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Amanda Marcotte on Pickup Artists: 'I Don’t Like Charlatans, And I Definitely Don’t Like Sexists'

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Photo courtesy flickr.com/tankgrrl
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Blogger Amanda Marcotte sounds off on supposed "pickup artists"

While it's easy to forget in the hubub of South by Southwest, it's college Spring Break this week. So as thousands of college students get ready to party, and perhaps try out their pickup lines, one local blogger is warning women to be on the lookout for dubious techniques.

Amanda Marcotte spoke at SXSW Interactive over the weekend. Marcotte, who runs the liberal feminist blog Pandagon, was part of the panel “Sex Nets: Pickup Artists vs. Feminists,” which delved into tips and tricks men share online – and charge money to teach in seminars – on how to "pick up" women.

“I felt like a lot of men are attracted to this [concept] for somewhat of the wrong reasons,” Marcotte told KUT News. “That they feel it’s frustrating for them to be told that women can say no, when men are given a lot of entitlement in this world. … I think pick up artists sort of prey on that in men, and use that to get money from them. And I don’t like charlatans, and I definitely don’t like sexists, so it’s sort of a combination of two things I really hate!”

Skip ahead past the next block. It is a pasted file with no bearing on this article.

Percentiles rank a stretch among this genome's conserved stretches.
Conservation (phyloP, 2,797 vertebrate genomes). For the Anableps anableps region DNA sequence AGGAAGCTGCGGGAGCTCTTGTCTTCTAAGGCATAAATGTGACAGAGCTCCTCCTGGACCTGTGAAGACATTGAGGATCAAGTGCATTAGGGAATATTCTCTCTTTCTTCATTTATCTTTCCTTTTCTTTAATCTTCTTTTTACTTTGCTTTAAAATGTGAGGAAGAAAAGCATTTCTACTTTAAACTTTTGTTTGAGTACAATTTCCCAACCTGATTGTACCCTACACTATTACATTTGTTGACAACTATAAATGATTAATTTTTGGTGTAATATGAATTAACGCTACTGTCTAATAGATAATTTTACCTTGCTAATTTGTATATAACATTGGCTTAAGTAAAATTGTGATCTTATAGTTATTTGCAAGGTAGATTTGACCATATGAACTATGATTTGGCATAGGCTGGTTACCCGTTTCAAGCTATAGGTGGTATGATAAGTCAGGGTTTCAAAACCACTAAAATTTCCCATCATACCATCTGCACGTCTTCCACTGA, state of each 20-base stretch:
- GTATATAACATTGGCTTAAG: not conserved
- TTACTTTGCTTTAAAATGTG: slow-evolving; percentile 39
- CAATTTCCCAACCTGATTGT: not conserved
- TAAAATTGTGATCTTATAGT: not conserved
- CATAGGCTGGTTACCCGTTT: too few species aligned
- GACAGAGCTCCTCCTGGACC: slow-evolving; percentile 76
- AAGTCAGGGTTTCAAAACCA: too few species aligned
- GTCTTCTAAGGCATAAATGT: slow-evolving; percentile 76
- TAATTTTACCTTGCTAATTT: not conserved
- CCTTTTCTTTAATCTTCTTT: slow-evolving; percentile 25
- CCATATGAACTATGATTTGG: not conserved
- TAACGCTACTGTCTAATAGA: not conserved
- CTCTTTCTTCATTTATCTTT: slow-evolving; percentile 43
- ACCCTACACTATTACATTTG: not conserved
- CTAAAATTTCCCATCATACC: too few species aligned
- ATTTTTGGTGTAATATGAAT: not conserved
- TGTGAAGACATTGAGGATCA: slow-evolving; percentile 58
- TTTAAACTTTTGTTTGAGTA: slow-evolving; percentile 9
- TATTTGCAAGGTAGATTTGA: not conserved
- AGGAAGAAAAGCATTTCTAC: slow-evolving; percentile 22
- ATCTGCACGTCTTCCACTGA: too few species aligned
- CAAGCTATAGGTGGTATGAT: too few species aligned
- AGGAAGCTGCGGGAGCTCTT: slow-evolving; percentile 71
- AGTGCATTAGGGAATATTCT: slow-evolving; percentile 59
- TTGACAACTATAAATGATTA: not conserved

None of the pro-pick up artistry panelists appearing with Marcotte said they engage in what she called two of the worst pickup techniques: “negging,” or negative attacks on a woman's appearance in an attempt to make her more vulnerable to a pickup; or boundary pushing in attempts to “destabilize” a prospective conquest. (“They use all this silly lingo, which is another red flag,” Marcotte says.)

“But no matter how nice a pickup artist is, or bad or whatever, they all have this in common,” Marcotte said. “They treat women as if they’re the big boss in a video game. Like, ‘I’ve achieved this level, I’ve achieved apartment level, but I’m really struggling with girlfriend level!’ Like, ‘Can you just give me the secret to beating this level?’ And it just doesn’t really work that way.” 

 

Wells has been a part of KUT News since 2012, when he was hired as the station's first online reporter. He's currently the social media host and producer for Texas Standard, KUT's flagship news program. In between those gigs, he served as online editor for KUT, covering news in Austin, Central Texas and beyond.
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